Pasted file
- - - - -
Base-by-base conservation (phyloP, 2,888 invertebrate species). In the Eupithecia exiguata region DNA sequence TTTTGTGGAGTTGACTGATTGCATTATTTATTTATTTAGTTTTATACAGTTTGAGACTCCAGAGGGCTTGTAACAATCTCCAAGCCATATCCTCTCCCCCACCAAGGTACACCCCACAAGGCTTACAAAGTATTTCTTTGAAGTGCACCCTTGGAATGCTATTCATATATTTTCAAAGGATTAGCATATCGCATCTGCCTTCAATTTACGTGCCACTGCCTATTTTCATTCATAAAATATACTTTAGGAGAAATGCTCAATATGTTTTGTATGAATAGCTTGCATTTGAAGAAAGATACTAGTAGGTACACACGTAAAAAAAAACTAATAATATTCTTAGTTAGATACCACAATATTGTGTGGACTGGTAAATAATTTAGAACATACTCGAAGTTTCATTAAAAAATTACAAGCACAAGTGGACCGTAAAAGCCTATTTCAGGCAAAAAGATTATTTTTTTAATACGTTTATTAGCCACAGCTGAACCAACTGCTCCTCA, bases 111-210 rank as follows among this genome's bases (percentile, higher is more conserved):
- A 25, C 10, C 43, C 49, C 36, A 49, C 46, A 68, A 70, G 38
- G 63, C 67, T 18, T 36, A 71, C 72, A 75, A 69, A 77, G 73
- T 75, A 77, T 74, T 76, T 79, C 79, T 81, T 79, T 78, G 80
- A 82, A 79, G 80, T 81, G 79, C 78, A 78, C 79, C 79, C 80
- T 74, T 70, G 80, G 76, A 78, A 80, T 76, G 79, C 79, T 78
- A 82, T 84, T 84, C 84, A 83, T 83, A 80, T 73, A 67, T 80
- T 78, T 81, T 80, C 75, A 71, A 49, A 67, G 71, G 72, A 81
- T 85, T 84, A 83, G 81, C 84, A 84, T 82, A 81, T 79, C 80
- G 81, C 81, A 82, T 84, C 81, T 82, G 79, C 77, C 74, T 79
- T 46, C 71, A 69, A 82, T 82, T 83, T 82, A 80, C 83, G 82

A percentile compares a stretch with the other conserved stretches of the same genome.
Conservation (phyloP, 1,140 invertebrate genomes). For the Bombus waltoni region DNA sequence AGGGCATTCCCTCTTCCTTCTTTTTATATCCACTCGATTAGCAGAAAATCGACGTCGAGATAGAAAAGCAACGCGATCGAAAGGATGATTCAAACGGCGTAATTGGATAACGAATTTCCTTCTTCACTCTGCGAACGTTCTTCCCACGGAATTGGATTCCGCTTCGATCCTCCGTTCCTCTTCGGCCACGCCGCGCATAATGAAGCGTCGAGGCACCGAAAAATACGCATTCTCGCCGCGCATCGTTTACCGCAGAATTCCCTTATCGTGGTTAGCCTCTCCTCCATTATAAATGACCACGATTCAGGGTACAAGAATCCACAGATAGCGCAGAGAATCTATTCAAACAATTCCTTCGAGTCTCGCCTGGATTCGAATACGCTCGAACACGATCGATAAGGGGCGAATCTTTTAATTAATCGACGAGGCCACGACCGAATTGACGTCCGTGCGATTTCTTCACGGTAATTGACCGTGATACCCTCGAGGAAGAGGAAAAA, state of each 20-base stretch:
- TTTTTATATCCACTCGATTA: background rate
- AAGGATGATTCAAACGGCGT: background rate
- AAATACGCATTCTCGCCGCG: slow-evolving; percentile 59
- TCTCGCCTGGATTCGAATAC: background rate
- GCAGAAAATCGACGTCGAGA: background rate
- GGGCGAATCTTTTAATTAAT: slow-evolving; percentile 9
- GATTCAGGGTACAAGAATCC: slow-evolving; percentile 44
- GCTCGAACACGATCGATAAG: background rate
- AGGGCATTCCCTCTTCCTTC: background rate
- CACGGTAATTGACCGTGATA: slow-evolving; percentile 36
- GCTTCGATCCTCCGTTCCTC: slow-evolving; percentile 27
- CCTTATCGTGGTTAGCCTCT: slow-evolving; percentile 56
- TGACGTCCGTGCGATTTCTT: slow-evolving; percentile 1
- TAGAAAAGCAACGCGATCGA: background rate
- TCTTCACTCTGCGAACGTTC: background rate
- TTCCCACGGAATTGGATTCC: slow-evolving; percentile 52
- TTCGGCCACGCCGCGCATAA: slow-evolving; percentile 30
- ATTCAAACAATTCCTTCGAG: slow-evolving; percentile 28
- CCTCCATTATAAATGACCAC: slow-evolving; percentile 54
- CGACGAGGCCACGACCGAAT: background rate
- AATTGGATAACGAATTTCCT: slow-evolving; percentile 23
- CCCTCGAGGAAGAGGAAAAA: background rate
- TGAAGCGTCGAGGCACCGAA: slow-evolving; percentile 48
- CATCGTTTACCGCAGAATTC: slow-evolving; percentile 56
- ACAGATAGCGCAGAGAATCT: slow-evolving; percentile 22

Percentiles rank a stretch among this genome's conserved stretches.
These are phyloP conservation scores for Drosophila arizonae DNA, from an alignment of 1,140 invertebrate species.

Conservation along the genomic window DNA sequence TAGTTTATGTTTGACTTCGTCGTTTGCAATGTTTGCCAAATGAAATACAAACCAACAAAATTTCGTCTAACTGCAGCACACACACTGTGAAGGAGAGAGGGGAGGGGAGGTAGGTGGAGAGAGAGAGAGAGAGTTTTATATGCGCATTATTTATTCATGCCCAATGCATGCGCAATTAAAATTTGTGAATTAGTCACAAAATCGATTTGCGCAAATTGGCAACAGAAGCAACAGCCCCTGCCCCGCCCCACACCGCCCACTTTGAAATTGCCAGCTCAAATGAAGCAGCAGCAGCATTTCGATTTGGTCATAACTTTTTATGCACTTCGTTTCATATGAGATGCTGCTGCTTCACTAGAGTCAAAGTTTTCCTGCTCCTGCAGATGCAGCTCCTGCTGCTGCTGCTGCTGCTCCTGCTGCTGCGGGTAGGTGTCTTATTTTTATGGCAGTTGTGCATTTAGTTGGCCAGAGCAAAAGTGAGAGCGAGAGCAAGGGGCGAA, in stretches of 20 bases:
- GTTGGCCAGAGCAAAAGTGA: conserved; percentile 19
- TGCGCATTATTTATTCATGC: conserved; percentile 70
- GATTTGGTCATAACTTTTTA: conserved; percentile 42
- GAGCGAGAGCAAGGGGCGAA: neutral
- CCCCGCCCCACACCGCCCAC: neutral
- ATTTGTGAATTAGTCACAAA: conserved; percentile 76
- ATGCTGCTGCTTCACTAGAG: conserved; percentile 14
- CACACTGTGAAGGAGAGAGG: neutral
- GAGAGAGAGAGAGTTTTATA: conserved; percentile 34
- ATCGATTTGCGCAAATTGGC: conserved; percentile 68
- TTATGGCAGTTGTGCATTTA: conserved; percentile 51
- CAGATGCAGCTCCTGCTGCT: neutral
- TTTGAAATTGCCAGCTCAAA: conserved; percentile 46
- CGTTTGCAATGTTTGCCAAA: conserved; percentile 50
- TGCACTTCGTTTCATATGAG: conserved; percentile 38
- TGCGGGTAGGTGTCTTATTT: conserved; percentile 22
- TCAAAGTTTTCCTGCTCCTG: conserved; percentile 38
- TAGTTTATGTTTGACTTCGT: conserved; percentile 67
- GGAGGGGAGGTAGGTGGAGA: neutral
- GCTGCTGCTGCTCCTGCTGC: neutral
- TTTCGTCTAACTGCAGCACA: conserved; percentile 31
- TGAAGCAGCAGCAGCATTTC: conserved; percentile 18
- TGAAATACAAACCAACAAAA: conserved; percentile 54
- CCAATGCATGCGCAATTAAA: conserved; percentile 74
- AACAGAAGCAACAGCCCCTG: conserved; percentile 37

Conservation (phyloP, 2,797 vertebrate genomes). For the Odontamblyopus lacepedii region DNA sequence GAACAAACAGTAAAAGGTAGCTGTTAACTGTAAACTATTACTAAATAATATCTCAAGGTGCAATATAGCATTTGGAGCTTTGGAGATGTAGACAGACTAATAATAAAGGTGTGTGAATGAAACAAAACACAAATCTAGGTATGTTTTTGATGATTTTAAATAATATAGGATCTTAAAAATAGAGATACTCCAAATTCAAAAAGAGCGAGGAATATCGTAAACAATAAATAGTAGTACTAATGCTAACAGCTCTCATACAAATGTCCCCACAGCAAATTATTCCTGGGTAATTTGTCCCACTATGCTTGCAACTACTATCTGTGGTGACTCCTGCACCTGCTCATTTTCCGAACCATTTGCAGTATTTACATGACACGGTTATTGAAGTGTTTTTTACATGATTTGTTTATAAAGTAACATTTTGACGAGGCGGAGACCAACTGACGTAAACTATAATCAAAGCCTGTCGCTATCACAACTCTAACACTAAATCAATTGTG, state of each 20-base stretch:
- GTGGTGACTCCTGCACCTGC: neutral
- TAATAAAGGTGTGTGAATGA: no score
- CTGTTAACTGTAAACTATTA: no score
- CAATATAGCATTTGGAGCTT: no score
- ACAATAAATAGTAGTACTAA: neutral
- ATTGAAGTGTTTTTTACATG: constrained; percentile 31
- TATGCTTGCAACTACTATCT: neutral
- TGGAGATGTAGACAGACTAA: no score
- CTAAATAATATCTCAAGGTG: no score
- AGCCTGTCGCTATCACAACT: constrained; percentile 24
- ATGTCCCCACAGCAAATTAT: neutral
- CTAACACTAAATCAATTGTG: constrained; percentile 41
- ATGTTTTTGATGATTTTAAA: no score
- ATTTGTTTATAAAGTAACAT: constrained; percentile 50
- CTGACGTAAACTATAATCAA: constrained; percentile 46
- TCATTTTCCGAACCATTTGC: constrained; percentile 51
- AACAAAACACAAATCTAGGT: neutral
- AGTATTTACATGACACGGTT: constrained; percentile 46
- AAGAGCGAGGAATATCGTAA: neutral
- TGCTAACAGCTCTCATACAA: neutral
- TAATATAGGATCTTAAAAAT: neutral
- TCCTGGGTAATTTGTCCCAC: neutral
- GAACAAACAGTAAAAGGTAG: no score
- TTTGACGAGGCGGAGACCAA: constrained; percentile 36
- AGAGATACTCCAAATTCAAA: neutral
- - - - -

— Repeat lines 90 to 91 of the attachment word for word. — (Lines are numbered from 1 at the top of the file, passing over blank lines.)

- GAACAAACAGTAAAAGGTAG: no score
- TTTGACGAGGCGGAGACCAA: constrained; percentile 36